Our Lady of Good Success-pray for us. said...

who can say? who's subject to Popes anymore, other than confused laity or publicly disgraced clergy - who takes stock of the 'teachings' of popes anymore other than confused clergy and wolverinemedia? Pius IX had the social sovereignty of the Church falling all around him - enter infallibility - which seems to have marinated for a while then gone all Caesar for some. Really, Pius XII would on his lonesome have been a snowball to have caused a VII-like avalanche on altars, rails, language, confessionals, fidelity, liturgy, belief and even submission to the Pope? wow, that would make him a powerful instrument for the enemy.

It's disturbing to read that he re-gigged Holy Week for some reason...I guess it only takes a human engendered hairline crack for the sacred 'hermeneutic' to let in the 'smoke of satan'.

Maybe there'd be less satanic smoke if there were a little more holy incense in the church of amnesia. I know there are parishes all over the place where they'd be lucky to have a priest whistle-stop for confession and Mass once a why the commitment to the priestly laity at the expense of the priest, without whom, the laity cannot even 'assist' at the Holy Sacrifice of the Mass?

We have no dispensation to turn bread and wine into body and blood, or to absolve sins.

Anonymous said...


I've always had the same impression of Pius XII.

He did indeed pull the lever of Bugnini's Perpetual Motion Machine. However, I think the proscriptions of Mediator Dei, had Pius lived as long as Leo XIII, would've given the Church and the world a far different outcome.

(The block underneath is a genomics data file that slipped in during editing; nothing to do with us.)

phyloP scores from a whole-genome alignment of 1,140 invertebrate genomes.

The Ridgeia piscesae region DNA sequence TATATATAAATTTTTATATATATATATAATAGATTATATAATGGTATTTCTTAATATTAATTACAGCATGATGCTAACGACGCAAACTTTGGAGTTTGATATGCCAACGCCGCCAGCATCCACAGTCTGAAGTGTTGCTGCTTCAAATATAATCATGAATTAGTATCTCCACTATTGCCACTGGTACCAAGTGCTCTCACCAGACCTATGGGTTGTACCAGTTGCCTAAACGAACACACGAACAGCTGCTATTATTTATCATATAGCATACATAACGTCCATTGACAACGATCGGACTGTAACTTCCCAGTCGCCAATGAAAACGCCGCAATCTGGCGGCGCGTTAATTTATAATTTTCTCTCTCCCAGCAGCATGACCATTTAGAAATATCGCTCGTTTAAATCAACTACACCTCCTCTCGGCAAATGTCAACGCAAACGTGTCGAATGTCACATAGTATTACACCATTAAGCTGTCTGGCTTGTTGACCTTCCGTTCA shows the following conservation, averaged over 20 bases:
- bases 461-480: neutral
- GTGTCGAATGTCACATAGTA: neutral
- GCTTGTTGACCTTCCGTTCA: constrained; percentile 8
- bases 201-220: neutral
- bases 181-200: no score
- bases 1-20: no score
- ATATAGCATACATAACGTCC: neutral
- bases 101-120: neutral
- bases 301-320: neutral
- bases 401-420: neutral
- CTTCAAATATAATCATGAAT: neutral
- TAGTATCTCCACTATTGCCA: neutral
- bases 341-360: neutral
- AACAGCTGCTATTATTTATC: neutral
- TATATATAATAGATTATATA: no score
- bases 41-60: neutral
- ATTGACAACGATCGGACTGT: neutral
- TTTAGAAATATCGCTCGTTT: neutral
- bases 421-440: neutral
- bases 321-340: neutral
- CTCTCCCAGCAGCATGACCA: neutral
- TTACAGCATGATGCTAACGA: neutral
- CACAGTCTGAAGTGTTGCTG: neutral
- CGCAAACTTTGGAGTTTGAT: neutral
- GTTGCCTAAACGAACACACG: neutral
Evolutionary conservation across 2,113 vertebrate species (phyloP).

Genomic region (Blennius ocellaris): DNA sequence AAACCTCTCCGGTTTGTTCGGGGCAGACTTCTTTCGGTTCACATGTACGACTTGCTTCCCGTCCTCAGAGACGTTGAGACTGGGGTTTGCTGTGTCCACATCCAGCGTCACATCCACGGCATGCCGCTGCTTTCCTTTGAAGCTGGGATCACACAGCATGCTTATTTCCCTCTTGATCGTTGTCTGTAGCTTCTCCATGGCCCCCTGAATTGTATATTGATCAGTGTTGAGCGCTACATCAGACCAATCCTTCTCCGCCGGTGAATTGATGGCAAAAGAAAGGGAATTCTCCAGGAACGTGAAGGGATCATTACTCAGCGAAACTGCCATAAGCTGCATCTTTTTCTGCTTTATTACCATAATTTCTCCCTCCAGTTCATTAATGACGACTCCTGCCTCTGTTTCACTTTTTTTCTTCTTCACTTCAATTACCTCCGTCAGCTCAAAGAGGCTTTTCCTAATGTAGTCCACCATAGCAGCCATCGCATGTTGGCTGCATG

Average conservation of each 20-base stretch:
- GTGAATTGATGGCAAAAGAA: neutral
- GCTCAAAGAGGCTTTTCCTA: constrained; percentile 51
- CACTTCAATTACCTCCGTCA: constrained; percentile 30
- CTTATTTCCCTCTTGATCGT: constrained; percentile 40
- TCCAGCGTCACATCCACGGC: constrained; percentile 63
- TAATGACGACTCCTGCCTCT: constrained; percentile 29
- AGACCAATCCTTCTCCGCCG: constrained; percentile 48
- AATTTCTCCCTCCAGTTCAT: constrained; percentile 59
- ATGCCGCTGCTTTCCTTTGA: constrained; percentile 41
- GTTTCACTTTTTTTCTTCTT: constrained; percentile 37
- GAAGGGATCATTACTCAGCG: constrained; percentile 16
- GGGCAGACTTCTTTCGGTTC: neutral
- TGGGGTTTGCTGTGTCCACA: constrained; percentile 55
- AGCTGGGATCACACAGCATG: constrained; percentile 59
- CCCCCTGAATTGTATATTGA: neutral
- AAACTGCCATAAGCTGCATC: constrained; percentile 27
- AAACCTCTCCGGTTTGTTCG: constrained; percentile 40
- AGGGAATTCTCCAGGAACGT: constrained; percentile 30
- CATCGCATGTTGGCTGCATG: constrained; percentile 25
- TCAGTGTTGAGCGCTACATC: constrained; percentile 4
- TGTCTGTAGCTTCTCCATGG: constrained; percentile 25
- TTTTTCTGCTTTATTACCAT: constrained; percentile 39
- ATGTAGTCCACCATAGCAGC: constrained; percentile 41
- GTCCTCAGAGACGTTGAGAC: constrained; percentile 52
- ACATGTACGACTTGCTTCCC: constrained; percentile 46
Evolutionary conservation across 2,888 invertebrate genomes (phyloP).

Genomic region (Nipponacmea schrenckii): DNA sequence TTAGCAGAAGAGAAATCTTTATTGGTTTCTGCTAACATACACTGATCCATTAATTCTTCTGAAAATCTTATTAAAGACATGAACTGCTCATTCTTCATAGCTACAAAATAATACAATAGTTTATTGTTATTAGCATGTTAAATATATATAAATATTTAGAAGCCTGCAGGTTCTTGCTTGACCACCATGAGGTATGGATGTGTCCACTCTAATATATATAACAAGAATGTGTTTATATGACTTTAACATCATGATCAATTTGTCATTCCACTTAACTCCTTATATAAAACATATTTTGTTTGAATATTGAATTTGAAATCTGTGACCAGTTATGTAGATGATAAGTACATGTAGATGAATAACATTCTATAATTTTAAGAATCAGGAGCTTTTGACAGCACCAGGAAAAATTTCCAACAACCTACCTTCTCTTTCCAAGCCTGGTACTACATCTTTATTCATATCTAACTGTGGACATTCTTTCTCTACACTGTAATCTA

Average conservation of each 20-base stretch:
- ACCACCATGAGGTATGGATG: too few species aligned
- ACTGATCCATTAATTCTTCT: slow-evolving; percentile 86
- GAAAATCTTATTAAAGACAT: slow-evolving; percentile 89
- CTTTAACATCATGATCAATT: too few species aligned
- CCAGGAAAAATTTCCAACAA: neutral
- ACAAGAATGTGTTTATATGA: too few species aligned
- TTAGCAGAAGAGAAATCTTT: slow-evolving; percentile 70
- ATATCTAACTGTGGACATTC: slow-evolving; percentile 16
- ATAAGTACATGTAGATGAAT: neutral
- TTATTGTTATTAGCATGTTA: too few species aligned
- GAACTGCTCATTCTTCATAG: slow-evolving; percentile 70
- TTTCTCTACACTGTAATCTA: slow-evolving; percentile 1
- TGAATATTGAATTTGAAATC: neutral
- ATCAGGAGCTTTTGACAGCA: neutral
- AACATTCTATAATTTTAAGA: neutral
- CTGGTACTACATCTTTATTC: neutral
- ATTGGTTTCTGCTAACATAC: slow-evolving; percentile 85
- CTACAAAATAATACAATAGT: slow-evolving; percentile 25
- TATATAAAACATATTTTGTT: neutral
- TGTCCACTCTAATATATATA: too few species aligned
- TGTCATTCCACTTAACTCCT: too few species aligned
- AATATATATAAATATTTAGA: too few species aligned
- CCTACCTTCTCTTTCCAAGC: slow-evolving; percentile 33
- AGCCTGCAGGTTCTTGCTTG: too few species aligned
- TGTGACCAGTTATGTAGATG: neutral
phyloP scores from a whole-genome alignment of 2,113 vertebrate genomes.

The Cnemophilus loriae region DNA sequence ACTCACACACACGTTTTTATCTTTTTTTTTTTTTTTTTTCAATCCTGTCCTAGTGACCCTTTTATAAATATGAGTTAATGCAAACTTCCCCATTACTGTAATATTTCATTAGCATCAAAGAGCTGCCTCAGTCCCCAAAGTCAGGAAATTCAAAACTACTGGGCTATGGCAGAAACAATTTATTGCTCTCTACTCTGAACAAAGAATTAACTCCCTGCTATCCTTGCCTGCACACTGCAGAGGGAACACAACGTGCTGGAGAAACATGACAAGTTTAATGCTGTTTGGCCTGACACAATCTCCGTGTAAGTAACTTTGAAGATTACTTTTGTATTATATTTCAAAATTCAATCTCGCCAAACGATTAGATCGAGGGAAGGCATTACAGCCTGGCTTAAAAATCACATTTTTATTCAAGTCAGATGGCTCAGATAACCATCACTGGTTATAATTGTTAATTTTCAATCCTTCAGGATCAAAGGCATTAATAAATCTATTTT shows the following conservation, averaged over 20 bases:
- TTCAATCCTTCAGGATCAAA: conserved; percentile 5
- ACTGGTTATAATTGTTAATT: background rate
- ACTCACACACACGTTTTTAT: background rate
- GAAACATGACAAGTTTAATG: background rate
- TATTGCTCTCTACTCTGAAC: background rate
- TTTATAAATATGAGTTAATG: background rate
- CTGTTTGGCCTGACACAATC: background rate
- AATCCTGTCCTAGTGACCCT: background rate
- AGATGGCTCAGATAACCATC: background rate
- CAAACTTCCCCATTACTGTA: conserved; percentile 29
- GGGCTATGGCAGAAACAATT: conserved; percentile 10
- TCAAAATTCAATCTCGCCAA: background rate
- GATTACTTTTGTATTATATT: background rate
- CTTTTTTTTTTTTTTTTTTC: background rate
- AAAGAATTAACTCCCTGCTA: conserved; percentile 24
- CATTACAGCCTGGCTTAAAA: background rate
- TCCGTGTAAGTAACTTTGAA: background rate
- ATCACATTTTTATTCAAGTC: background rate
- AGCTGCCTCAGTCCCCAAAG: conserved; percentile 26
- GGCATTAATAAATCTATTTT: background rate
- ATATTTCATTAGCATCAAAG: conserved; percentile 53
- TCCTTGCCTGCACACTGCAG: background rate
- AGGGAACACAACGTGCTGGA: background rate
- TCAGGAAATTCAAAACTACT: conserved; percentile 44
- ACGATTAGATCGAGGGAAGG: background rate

Anonymous said...

I have often wondered the same thing Fr. Blake. An aged heretic deacon I'm acquainted with (openly pro-women's ordination, thinks the Church "just isn't ready for it yet"; deeply and publicly and repeatedly and gratuitously contemptuous of the TLM and Latin in general; etc.) speaks fondly of Pius XII as the man who paved the way for Vatican II.

Evelyn Waugh complained about his Holy Week reforms on the grounds that they produced a vastly impoverished liturgy. Stefano Carusi said the rationale for the reforms were "permeated by a mixture of rationalism and archaeologism imaginitive in its contours." Sounds like something else we can think of.

Nino Badano called Pius XII "undeniably great" but added that he was "obsessed with a formalistic perfectionism which made him regard as increasingly important the teaching authority of his governance," a perfectionism which led him to disregard the inestimable traditional value of the Vulgate Psalter and allow its modification out of a "scruple of philological precision."

And of course, as you say, he promoted so many of the men who were the Council's villains -- Augustine Bea was his personal confessor, Bugnini was his go-to liturgist, Josef Frings was elevated to the Cardinalate by him, etc.

Really it reflects a weakness in the Trad narrative concerning VII altogether: where did all the bad conciliar bishops come from if VII was the source of all the Church's woes? They were already in place; and many (perhaps even most of them) were appointed during the long reign of Pius XII.


Jacobi said...

Vatican II was used. Fr Hunwicke’s summary “a common analysis” is correct but he is right in saying that the situation is much more complex than that.

A process of change was in place, but that does not alter the fact that the Council was a golden opportunity to the Modernist Reformers who had been planning and scheming for decades to fundamentally change the Church, and they seized on the Council and exploited it to the full, both during and particularly afterwards, their prime weapon of choice being the liturgy, but their intent stretched well beyond that. This was exactly what St Pius X so expressly warned us about.